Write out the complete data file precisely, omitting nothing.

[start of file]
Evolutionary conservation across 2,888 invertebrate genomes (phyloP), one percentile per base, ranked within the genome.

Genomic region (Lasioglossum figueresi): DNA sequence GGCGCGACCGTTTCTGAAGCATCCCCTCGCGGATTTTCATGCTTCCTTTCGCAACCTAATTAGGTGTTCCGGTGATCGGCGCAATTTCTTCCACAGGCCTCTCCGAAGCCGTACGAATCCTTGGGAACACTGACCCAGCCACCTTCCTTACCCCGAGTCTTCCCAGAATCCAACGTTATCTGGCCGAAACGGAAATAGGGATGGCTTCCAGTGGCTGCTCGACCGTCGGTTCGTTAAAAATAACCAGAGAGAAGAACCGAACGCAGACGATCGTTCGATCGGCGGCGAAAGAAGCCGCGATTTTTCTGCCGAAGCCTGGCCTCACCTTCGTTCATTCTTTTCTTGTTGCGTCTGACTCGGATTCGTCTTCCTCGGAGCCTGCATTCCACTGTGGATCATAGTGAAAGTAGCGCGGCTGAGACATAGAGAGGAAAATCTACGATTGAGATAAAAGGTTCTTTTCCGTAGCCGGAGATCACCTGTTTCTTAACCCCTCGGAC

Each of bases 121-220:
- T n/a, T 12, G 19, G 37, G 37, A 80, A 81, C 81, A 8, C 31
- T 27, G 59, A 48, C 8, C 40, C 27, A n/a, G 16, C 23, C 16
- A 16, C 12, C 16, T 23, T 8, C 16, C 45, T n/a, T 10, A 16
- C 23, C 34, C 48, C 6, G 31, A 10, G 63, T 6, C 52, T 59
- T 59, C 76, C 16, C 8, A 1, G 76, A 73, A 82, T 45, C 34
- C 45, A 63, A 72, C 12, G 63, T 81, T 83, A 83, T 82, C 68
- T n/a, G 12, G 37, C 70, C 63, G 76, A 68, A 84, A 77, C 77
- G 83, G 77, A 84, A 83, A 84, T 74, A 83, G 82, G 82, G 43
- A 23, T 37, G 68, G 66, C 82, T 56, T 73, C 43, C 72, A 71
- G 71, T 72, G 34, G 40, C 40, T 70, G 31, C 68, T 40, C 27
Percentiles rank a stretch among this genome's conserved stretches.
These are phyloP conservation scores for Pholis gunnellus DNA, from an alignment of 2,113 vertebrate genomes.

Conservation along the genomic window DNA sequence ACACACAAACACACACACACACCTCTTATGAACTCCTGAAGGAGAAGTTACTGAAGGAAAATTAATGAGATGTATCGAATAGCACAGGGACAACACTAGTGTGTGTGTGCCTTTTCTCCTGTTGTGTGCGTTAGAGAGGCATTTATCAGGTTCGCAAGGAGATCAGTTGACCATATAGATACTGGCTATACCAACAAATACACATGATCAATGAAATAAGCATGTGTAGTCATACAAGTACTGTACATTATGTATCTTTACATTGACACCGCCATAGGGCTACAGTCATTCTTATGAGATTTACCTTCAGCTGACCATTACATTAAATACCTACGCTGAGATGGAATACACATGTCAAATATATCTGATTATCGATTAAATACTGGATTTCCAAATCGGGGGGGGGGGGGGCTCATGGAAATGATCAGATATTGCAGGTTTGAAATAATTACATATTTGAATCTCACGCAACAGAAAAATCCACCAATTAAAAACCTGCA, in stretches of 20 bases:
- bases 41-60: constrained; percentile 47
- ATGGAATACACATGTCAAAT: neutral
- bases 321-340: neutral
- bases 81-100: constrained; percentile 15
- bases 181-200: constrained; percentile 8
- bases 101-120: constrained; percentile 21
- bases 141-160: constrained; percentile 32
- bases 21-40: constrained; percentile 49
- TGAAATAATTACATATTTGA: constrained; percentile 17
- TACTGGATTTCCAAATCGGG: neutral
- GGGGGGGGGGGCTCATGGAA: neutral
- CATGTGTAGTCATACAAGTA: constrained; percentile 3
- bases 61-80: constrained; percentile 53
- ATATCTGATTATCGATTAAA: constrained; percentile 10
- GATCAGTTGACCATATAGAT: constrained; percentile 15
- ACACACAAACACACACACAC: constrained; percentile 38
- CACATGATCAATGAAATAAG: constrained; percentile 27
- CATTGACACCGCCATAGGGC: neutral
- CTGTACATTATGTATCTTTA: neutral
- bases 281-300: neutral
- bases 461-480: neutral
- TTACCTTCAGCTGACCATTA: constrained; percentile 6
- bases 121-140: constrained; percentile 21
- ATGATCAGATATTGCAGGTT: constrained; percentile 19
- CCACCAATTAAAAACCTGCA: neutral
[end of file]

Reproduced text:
Evolutionary conservation across 2,888 invertebrate genomes (phyloP), one percentile per base, ranked within the genome.

Genomic region (Lasioglossum figueresi): DNA sequence GGCGCGACCGTTTCTGAAGCATCCCCTCGCGGATTTTCATGCTTCCTTTCGCAACCTAATTAGGTGTTCCGGTGATCGGCGCAATTTCTTCCACAGGCCTCTCCGAAGCCGTACGAATCCTTGGGAACACTGACCCAGCCACCTTCCTTACCCCGAGTCTTCCCAGAATCCAACGTTATCTGGCCGAAACGGAAATAGGGATGGCTTCCAGTGGCTGCTCGACCGTCGGTTCGTTAAAAATAACCAGAGAGAAGAACCGAACGCAGACGATCGTTCGATCGGCGGCGAAAGAAGCCGCGATTTTTCTGCCGAAGCCTGGCCTCACCTTCGTTCATTCTTTTCTTGTTGCGTCTGACTCGGATTCGTCTTCCTCGGAGCCTGCATTCCACTGTGGATCATAGTGAAAGTAGCGCGGCTGAGACATAGAGAGGAAAATCTACGATTGAGATAAAAGGTTCTTTTCCGTAGCCGGAGATCACCTGTTTCTTAACCCCTCGGAC

Each of bases 121-220:
- T n/a, T 12, G 19, G 37, G 37, A 80, A 81, C 81, A 8, C 31
- T 27, G 59, A 48, C 8, C 40, C 27, A n/a, G 16, C 23, C 16
- A 16, C 12, C 16, T 23, T 8, C 16, C 45, T n/a, T 10, A 16
- C 23, C 34, C 48, C 6, G 31, A 10, G 63, T 6, C 52, T 59
- T 59, C 76, C 16, C 8, A 1, G 76, A 73, A 82, T 45, C 34
- C 45, A 63, A 72, C 12, G 63, T 81, T 83, A 83, T 82, C 68
- T n/a, G 12, G 37, C 70, C 63, G 76, A 68, A 84, A 77, C 77
- G 83, G 77, A 84, A 83, A 84, T 74, A 83, G 82, G 82, G 43
- A 23, T 37, G 68, G 66, C 82, T 56, T 73, C 43, C 72, A 71
- G 71, T 72, G 34, G 40, C 40, T 70, G 31, C 68, T 40, C 27
Percentiles rank a stretch among this genome's conserved stretches.
These are phyloP conservation scores for Pholis gunnellus DNA, from an alignment of 2,113 vertebrate genomes.

Conservation along the genomic window DNA sequence ACACACAAACACACACACACACCTCTTATGAACTCCTGAAGGAGAAGTTACTGAAGGAAAATTAATGAGATGTATCGAATAGCACAGGGACAACACTAGTGTGTGTGTGCCTTTTCTCCTGTTGTGTGCGTTAGAGAGGCATTTATCAGGTTCGCAAGGAGATCAGTTGACCATATAGATACTGGCTATACCAACAAATACACATGATCAATGAAATAAGCATGTGTAGTCATACAAGTACTGTACATTATGTATCTTTACATTGACACCGCCATAGGGCTACAGTCATTCTTATGAGATTTACCTTCAGCTGACCATTACATTAAATACCTACGCTGAGATGGAATACACATGTCAAATATATCTGATTATCGATTAAATACTGGATTTCCAAATCGGGGGGGGGGGGGGCTCATGGAAATGATCAGATATTGCAGGTTTGAAATAATTACATATTTGAATCTCACGCAACAGAAAAATCCACCAATTAAAAACCTGCA, in stretches of 20 bases:
- bases 41-60: constrained; percentile 47
- ATGGAATACACATGTCAAAT: neutral
- bases 321-340: neutral
- bases 81-100: constrained; percentile 15
- bases 181-200: constrained; percentile 8
- bases 101-120: constrained; percentile 21
- bases 141-160: constrained; percentile 32
- bases 21-40: constrained; percentile 49
- TGAAATAATTACATATTTGA: constrained; percentile 17
- TACTGGATTTCCAAATCGGG: neutral
- GGGGGGGGGGGCTCATGGAA: neutral
- CATGTGTAGTCATACAAGTA: constrained; percentile 3
- bases 61-80: constrained; percentile 53
- ATATCTGATTATCGATTAAA: constrained; percentile 10
- GATCAGTTGACCATATAGAT: constrained; percentile 15
- ACACACAAACACACACACAC: constrained; percentile 38
- CACATGATCAATGAAATAAG: constrained; percentile 27
- CATTGACACCGCCATAGGGC: neutral
- CTGTACATTATGTATCTTTA: neutral
- bases 281-300: neutral
- bases 461-480: neutral
- TTACCTTCAGCTGACCATTA: constrained; percentile 6
- bases 121-140: constrained; percentile 21
- ATGATCAGATATTGCAGGTT: constrained; percentile 19
- CCACCAATTAAAAACCTGCA: neutral